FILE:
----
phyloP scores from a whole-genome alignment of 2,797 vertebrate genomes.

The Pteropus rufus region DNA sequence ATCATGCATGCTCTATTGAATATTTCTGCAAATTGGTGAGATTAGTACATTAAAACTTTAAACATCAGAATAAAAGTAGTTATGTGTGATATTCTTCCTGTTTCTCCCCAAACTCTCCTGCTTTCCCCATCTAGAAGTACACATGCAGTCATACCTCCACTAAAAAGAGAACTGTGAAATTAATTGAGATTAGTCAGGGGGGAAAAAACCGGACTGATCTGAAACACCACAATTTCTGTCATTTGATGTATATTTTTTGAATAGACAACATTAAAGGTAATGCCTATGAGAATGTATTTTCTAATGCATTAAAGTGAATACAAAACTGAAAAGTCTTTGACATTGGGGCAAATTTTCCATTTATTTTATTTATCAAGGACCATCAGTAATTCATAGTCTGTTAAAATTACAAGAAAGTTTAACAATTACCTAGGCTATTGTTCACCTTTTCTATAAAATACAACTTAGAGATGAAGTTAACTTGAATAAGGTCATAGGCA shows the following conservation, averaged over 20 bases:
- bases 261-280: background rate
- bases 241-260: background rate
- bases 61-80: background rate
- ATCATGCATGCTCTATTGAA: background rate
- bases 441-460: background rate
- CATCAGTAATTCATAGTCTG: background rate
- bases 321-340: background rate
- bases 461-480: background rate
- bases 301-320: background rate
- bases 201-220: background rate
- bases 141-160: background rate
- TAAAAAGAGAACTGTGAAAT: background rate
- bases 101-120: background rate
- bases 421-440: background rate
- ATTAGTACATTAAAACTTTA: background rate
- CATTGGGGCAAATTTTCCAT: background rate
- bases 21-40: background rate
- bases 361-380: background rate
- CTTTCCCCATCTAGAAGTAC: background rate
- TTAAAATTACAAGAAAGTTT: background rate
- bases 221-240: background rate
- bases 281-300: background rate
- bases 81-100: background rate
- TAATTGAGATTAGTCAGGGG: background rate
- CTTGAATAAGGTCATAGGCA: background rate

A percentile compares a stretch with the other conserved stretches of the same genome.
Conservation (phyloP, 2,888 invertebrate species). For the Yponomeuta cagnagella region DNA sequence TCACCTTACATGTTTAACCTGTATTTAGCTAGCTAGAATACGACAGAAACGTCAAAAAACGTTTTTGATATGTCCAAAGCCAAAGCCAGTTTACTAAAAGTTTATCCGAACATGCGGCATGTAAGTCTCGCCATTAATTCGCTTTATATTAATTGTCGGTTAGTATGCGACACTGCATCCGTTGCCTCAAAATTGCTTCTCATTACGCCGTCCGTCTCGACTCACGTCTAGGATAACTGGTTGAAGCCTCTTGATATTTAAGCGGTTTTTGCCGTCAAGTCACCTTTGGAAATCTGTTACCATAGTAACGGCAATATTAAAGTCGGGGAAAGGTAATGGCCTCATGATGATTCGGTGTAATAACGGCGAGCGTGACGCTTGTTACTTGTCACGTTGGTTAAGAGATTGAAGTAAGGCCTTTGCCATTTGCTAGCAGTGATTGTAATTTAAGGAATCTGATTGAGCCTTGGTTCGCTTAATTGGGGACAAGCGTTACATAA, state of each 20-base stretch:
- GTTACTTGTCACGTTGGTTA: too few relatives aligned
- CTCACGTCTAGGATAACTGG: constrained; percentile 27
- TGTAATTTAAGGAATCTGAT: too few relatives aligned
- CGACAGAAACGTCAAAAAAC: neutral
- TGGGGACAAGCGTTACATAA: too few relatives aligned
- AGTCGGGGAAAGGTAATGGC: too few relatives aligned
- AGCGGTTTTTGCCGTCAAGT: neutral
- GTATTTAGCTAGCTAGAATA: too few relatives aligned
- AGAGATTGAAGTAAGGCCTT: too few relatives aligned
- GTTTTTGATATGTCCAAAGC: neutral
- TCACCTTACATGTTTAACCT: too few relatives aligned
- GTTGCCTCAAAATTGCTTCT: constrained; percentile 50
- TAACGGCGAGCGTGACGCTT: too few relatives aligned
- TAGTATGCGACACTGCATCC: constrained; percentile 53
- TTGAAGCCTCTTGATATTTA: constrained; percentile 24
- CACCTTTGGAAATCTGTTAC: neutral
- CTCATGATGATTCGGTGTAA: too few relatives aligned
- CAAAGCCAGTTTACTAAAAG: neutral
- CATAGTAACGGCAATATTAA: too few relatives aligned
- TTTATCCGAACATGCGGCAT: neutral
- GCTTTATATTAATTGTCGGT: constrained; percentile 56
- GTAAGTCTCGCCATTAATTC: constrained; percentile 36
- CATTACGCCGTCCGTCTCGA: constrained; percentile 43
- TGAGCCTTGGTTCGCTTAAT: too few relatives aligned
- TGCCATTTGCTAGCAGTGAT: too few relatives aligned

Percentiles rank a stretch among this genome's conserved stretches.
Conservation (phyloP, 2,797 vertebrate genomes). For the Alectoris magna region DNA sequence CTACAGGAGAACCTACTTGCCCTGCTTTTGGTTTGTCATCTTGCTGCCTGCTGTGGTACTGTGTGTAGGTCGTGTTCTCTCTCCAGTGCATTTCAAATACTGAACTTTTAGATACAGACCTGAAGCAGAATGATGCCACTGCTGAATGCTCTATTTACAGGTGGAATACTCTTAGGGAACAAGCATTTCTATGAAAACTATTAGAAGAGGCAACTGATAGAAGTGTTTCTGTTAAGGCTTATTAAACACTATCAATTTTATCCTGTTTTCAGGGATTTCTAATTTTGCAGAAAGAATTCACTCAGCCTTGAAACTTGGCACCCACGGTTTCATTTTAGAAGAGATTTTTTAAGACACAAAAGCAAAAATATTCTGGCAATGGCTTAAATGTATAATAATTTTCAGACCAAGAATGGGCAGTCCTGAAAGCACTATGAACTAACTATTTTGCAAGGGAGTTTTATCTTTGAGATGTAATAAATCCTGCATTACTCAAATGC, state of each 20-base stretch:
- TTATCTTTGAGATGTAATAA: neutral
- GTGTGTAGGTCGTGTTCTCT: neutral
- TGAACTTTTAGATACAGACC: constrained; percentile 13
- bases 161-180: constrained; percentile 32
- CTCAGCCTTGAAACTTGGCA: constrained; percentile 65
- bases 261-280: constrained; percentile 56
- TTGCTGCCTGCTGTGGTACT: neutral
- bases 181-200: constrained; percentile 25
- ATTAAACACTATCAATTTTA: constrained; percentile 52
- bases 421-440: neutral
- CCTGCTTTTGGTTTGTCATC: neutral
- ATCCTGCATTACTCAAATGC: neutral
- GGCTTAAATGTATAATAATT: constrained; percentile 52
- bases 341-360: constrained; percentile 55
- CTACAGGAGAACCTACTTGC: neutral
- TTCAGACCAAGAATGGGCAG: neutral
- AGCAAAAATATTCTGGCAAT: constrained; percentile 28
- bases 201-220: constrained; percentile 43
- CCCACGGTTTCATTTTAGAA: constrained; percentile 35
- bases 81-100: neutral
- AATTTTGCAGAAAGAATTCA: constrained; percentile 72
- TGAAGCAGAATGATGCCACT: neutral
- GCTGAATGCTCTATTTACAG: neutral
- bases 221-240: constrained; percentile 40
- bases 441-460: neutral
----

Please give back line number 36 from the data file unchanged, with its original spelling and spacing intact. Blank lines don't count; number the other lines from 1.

- AGCGGTTTTTGCCGTCAAGT: neutral